How To Support Someone Through The Roller Coaster Of Adoption

This guest post is by Kristin Vredevoogd, an adoptive mother and author.

Many movies and television shows misrepresent adoption and portray couples who easily say, “Let’s adopt,” and it’s smooth sailing from there. 

Adoption is filled with many opposing emotions on every side of the adoption triad. 

There is joy and sorrow, loss and gain, and grief and fulfillment. 

Adoption is something that can be difficult to relate to unless you have personal experience. 

While adoption contains a positive end result of a child for the adoptive parents, it is difficult for family and friends to know how to support those going through it.

My husband and I became parents through adoption.  It was a roller-coaster journey that took more than five years.


One of the difficult situations we had to navigate our way through is receiving a great deal unsolicited advice—advice included which agency or adoption lawyers to use, domestic or international adoption, closed or open adoption, and more.

Like a roller-coaster, our journey contained many ups and downs. 

In 2013 we suffered a failed adoption.  It was the most devastating and difficult thing to ever happen. 

Because we experienced something few people had ever experienced, many of our family and friends had no idea how to respond or how to best help us. 

We were the recipients of many platitudes such as, “He just wasn’t meant to be your child,” and “God will provide you with the baby you were meant to have.”

While these were very well intentioned people trying their best to comfort us, they had difficulty truly understanding the heartbreak we experienced. 

Here are a couple of the platitudes we received throughout our journey and our failed adoption.

  • “He wasn’t meant to be yours.”
  • “God will give you the child you are meant to have.”
  • “You’ll know your child once you hold him for the first time.”

These platitudes infuriated me.  It was difficult to do so, but I had to learn how to politely acknowledge the platitudes and unsolicited advice.  

Most often I would respond with, “Thank you for your concern and support.”

There are many known ideas of what to do to best help a family with a new baby.

  • Provide them with freezer meals.
  • Take the older sibling to go do something fun so she gets some much-needed attention while the new parents are busy with the new baby.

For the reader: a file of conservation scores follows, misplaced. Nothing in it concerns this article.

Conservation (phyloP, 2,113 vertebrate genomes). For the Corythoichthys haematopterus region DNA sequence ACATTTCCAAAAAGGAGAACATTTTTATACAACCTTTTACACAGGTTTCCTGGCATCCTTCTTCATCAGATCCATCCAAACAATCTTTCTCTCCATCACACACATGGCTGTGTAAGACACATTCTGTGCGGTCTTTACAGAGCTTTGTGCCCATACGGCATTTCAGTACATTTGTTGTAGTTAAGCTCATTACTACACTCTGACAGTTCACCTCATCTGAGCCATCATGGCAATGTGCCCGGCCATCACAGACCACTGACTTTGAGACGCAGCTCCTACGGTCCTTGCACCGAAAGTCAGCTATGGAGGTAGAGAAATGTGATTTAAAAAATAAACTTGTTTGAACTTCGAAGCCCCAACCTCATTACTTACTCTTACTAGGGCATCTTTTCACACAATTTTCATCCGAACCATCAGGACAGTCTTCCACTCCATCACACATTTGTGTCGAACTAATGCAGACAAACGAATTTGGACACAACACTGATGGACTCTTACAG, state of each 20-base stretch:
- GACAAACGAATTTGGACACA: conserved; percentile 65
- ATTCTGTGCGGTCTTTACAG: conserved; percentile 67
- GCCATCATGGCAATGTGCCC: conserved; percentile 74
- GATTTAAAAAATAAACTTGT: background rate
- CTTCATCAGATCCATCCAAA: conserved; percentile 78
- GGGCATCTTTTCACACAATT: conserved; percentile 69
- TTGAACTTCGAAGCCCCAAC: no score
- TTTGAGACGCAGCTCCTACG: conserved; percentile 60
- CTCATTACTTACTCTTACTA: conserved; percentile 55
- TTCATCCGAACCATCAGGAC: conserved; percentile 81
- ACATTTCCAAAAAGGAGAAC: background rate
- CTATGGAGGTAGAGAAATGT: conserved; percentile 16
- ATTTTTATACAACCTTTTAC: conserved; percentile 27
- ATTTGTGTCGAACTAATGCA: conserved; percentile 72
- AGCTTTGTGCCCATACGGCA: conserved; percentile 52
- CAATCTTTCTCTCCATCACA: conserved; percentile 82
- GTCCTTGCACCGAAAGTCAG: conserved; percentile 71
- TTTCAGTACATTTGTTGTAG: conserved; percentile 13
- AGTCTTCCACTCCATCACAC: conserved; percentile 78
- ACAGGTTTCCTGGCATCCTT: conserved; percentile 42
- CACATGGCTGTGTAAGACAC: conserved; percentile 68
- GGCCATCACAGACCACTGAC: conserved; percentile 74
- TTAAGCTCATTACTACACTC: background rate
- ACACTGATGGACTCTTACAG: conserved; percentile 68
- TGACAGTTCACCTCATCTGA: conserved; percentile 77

• Help with laundry or grocery shopping.

Less known is how to truly help someone going through a period of grief.  Here is a list of things that helped me through tough spots in our adoption journey.

Being asked what I needed

When you witness family or friend face a difficult situation, it’s okay to admit that you don’t have the answers.  They are not looking for you to give them an answer. 

Each person grieves and processes things differently.  Each person needs different things to help her through grief. 

Grieving the loss of a child, the best thing that anyone said to me was, “I am so sorry.  I am at a loss for words.  How can I help?”

Keeping me fed

When I’m upset or stressed I lose my appetite and lose weight.  I know some people wish they faced this problem, but this is how I always seem to respond. 

When we first welcomed the baby into our home, we were recipients of meals.  I was grateful the meals kept coming after we lost the baby. 

It helped to ensure that I was still eating.  It meant that I was still eating even when I didn’t have the energy to prepare anything.

Giving me something to do outside of the house.

Another helpful thing we received when suffering a failed adoption were tickets to a baseball game from a church friend who is also an adoptive mama. 

It helped us get out of the house.  No, we were not OVER or ignoring our loss, but it helped us focus on something fun and happy for a few hours. 


Photo Credit: Alicia Rios Photography

Each person’s journey is unique, and each person needs different things while navigating process of adoption. 

It is an emotionally draining experience. 

One can feel quite isolated as others who have not experienced adoption have difficulty relating. 

Doing some of these things for the waiting adoptive parents when they hit a bump in the road of adoption can be a true help and means of support.

Kristin Kristin Vredevoogd is an adoptive mama, wife, musician, and photographer living in Colorado with her family.  She is also a blogger and the author of the adoption memoir, Mama Badge.

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